Corrugated spacers have not, heretofore, been used in connection with air-cooled transformers. Thus, it was found that these spacers defined too small an air channel to allow sufficient flow of air to produce effective cooling. That is, since oil has a relatively high thermal capacity, substantial heat can be removed from the winding with a relatively small volumetric oil flow past the winding. A much larger flow of air was necessary to remove the same amount of heat, but the corrugation excursion (of less than about one-fourth inch) prevented this necessary flow of air.
A second feature which prevented the direct adoption of oil transformer corrugation sheets in air-cooled transformers is that the air-cooled winding conventionally operates at a much higher temperature (up to 220C.) than the oil transformer. The corrugated sheets used in oil transformers are conventionally made of a bone fiber material which cannot sustain this high temperature.
BRIEF SUMMARY OF THE INVENTION The present invention is based on the recognition that corrugated spacers can be applied to air-cooled transformers by enlarging the excursion of the corrugations to allow increased size air channels with novel reinforcing means to prevent collapse of the corrugations at high stress points, and by using high temperature materials for the corrugation board. Thus, a corrugation with an excursion in excess of about three-eighths inch is used, with insulation rods disposed in those corrugations which would otherwise be collapsed by high stresses, such as appear at the corners of the winding and adjacent the wedges which secure the windings on the transformer core. The material selected for the corrugations is a high temperature material, capable of being set in a corrugated form. Typically, moldable materials may be used, which can easily withstand temperatures of 220C. and maintain high strength at these temperatures. In order to prevent collapse of the relatively large corrugations at high stress regions, elongated insulation rods are secured in the corrugations at the comers of the winding, and adjacent wedges used to hold the winding on the core.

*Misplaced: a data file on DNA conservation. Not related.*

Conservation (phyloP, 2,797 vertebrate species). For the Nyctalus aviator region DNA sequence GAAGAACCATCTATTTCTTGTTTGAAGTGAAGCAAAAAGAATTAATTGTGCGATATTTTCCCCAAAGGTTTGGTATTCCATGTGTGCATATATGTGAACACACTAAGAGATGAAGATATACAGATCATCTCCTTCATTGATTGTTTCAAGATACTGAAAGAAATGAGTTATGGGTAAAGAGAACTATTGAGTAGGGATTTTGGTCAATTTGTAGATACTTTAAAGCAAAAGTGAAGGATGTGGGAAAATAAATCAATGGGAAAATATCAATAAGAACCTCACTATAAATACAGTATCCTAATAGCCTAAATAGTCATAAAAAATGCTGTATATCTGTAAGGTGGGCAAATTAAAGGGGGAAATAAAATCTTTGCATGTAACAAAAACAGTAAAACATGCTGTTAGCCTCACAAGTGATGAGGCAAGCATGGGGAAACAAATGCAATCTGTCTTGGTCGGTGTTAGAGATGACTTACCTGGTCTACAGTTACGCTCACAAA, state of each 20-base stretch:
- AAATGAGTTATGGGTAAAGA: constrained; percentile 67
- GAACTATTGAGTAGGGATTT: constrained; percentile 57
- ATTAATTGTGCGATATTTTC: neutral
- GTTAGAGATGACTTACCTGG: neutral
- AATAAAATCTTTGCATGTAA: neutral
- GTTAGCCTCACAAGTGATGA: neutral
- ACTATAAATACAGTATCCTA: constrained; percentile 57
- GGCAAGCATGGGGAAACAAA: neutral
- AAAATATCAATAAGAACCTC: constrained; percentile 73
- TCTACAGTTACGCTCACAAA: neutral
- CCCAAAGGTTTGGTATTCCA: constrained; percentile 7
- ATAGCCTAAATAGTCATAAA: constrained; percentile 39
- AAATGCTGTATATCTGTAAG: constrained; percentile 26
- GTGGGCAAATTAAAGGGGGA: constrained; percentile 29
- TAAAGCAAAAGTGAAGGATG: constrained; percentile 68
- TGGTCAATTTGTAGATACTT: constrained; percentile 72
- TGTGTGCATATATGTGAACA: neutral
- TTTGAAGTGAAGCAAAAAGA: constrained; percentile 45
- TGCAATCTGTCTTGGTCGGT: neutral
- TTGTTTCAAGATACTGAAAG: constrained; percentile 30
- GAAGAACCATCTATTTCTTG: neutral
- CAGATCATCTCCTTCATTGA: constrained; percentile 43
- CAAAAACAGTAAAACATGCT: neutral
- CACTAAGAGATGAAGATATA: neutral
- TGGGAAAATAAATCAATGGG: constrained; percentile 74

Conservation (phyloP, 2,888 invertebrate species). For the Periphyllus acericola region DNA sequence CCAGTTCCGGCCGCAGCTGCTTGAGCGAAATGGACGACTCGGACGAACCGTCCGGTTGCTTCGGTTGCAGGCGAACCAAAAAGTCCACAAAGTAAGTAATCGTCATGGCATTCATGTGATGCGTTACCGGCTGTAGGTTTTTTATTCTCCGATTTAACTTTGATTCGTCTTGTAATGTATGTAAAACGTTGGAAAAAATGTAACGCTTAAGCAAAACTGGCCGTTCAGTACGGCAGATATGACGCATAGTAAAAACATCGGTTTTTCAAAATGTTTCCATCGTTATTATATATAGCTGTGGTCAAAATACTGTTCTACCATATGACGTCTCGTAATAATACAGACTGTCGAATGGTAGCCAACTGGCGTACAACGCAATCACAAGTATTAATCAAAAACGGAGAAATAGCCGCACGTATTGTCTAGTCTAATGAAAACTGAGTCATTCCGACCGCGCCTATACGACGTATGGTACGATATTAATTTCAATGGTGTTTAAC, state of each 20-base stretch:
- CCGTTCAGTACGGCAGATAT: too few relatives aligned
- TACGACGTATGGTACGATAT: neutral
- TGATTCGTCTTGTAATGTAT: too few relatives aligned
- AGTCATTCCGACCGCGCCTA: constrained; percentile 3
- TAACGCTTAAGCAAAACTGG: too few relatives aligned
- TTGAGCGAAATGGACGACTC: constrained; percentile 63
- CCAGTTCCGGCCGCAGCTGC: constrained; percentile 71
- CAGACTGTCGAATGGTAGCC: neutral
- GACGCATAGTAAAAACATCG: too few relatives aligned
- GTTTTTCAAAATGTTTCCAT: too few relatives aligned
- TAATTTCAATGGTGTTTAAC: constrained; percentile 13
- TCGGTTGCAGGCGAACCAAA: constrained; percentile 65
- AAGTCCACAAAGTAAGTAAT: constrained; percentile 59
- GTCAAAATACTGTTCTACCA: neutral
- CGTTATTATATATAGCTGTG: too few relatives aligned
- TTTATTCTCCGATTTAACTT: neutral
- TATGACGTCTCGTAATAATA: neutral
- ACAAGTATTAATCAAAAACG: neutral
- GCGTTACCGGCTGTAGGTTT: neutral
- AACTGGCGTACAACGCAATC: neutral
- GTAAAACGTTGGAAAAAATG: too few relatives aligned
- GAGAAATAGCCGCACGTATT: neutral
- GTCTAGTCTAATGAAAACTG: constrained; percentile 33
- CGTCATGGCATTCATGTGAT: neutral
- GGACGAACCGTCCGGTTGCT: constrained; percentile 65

BRIEF DESCRIPTION OF THE DRAWINGS FIG. 1 schematically illustrates a three-phase transfonner which has three windings, which could be constructed in accordance with the present invention.
FIG. 2 schematically illustrates one high voltage winding of the transformer of FIG. 1.
FIG. 3a is an end elevational view of one end of a transformer such as the one of FIG. I which incorporates a coil having a construction which uses the present invention.
FIG. 3b is a partial side elevational view of FIG. 30.
FIG. 4 is a cross-sectional view of FIG. 3a and is taken across section line 4-4 in FIG. 30.
FIG. 5 is an enlarged view of a portion of FIG. 4 to illustrate the construction of the corrugation spacer.
FIG. 6 is an enlarged view, in perspective, of a portion of the high-voltage to low-voltage barrier shown in FIG. 4.
, FIG. 7 is an enlarged view of a winding corner of FIG. 4 to illustrate the placement of rods and wedges in the winding support structure.
FIG. 8 schematically represents the distributed capacitances affecting the distribution of impulse voltage across the coil layers of a high voltage winding.
DETAILED DESCRIPTION OF THE DRAWINGS FIG. I partly schematically illustrates a conventional transformer which may use the present invention in its winding structure. The transformer of FIG. 1 includes a magnetic core having three core legs 10, II and 12 joined by upper yoke 13 and lower yoke 14. The core may be made of conventional stacked laminations, and legs 10, 11 and 12 can be of any desired cross-section, which conventionally is generally rectangular. Each of core legs l0, l1 and 12 carry respective low voltage windings 20, 21 and 22 which are wound concentrically with outer high voltage windings 23, 24 and 25. The high and low voltage windings 20 to 25 may be arranged in any desired multiphase connection. The invention herein involves the specific construction ofa winding which may be used in the transformer of FIG.
1, when the winding may be air cooled. It is to be noted, however, that the invention herein may be used for any type electrical winding, which is used in any type electromagnetic device.
While any terminal construction could be used for the various windings, each winding is shown in FIG. 1 as having a simple pair of terminals. FIG. 2 schematically shows that winding 25, for example, may have a plurality of tap terminals 30 to 34, and a second terminal 35. FIG. 2 further schematically illustrates the winding 25 as constructed of a plurality of identical layers of windings 36 to 43, and an end layer 44 which contains the taps 30 to 34.The schematically shown wound layers 36 to 43 are wound over an insulation barrier 45 to be later described, and which insulate the high voltage and low voltage windings. Taps 30 to 34 may be made in any desired manner. By way of example, one suitable tap arrangement is shown in copending application, Ser. No. 167,174, filed July 29, 1971, in the name of Ruckel et al..